Public support for long-term care services is predominantly provided through the Medicaid program, which has historically financed nursing home care rather than services in homes and other community settings. Yet over the last decade, state Medicaid programs have worked to expand home and community-based long term care programs. States and community-level providers have also pioneered new approaches to delivering long-term care services, such as consumer-directed personal care services and radical reforms of nursing home-level services.
How can this progress be sustained and encouraged, especially through federal policy? Which state approaches offer the most promise for reducing the persistent institutional bias in our long-term care system? What can states do on their own to continue innovating? What roles do consumers and other stakeholders play?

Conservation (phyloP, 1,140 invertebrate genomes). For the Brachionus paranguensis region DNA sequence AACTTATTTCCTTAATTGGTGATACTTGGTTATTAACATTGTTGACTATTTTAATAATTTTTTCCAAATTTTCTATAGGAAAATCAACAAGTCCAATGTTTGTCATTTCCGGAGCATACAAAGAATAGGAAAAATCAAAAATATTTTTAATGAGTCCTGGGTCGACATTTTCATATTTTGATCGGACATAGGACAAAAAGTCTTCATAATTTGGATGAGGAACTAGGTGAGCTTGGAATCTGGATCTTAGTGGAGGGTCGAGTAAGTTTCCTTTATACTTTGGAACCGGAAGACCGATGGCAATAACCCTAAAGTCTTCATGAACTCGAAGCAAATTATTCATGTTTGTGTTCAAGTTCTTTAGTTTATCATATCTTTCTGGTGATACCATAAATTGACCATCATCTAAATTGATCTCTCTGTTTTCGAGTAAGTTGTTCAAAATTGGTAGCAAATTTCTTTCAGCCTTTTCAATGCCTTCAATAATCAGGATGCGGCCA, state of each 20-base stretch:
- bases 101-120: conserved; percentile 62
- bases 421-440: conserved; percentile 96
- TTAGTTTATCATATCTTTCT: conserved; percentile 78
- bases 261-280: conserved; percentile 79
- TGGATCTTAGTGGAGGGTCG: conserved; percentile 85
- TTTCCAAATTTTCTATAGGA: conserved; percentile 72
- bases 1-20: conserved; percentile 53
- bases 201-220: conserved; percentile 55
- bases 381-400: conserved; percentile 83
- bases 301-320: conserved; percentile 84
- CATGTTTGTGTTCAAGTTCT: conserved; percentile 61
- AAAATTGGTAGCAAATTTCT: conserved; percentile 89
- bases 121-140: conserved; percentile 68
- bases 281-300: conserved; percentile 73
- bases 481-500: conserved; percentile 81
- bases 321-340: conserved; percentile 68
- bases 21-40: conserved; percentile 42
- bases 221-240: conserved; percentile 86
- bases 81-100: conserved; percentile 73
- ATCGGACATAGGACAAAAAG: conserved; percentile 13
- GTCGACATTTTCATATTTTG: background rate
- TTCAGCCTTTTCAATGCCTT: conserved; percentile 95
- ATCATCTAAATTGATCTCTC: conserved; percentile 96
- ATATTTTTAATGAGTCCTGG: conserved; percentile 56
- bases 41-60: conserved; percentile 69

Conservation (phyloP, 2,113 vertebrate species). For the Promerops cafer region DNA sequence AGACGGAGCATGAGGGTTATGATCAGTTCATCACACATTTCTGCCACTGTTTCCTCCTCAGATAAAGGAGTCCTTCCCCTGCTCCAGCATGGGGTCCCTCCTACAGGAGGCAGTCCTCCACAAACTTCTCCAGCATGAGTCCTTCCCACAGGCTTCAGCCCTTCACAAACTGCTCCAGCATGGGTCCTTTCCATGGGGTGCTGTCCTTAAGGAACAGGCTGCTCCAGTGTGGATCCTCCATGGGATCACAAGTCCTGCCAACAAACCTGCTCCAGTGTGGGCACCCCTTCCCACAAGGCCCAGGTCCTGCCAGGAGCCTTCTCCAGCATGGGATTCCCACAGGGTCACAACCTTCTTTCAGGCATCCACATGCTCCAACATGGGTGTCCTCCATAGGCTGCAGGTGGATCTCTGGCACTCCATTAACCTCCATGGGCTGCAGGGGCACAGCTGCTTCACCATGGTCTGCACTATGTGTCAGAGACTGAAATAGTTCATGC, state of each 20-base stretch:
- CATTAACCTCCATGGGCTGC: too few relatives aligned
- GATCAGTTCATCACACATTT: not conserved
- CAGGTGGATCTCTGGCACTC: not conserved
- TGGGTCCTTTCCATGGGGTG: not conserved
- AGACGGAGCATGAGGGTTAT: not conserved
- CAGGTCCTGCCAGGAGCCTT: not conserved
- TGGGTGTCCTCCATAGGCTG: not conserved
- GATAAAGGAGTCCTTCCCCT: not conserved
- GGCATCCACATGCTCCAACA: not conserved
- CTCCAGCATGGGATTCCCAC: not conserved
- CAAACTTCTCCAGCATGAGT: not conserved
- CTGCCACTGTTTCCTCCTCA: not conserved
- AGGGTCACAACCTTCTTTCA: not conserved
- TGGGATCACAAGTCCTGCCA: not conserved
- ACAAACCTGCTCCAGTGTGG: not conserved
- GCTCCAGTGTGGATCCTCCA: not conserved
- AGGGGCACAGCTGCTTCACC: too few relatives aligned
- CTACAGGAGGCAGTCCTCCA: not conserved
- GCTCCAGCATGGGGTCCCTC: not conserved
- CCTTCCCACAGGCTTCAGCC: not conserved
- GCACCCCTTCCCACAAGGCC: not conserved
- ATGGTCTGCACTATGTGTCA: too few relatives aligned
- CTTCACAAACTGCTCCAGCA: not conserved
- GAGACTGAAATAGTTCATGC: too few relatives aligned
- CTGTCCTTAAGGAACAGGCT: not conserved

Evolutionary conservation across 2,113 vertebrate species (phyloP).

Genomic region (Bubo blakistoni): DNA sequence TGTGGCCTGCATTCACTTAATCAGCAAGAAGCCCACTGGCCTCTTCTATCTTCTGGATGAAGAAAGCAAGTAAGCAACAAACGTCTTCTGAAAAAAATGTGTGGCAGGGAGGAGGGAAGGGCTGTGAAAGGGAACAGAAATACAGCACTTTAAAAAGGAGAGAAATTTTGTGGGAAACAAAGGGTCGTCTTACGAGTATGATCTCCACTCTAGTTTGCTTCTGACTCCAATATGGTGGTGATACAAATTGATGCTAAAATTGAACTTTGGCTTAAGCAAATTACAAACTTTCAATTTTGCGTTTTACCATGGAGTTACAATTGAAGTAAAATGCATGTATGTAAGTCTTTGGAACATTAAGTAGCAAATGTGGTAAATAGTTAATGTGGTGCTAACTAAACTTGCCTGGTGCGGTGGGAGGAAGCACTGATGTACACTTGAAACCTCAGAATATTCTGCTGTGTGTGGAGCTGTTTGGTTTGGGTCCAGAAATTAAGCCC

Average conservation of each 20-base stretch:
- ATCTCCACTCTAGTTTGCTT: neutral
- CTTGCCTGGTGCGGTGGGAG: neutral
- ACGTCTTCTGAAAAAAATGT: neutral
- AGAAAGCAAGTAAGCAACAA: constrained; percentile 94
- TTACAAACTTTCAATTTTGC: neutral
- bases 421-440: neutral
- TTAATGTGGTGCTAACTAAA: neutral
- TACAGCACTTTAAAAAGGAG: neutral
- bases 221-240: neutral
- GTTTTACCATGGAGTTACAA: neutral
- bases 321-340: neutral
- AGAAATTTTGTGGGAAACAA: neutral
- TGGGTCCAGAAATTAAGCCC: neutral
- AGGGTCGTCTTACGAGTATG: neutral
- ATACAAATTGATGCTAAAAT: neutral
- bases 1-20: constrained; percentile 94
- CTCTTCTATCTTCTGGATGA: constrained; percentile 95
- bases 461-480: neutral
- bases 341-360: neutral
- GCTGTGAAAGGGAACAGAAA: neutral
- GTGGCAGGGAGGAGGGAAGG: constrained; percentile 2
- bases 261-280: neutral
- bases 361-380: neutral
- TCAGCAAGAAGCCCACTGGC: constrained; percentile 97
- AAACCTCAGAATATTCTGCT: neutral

Roger Auerbach, J.D., President, Auerbach Consulting
Katherine Hayes, Vice President, Jennings Policy Strategies
Susan Reinhard, R.N., Ph.D., Senior Vice President, AARP
David Rolf, President, SEIU Local 775
Bill Henning, Executive Director, Boston Center for Independent Living
Karen Davenport, Director of Health Policy, Center for American Progress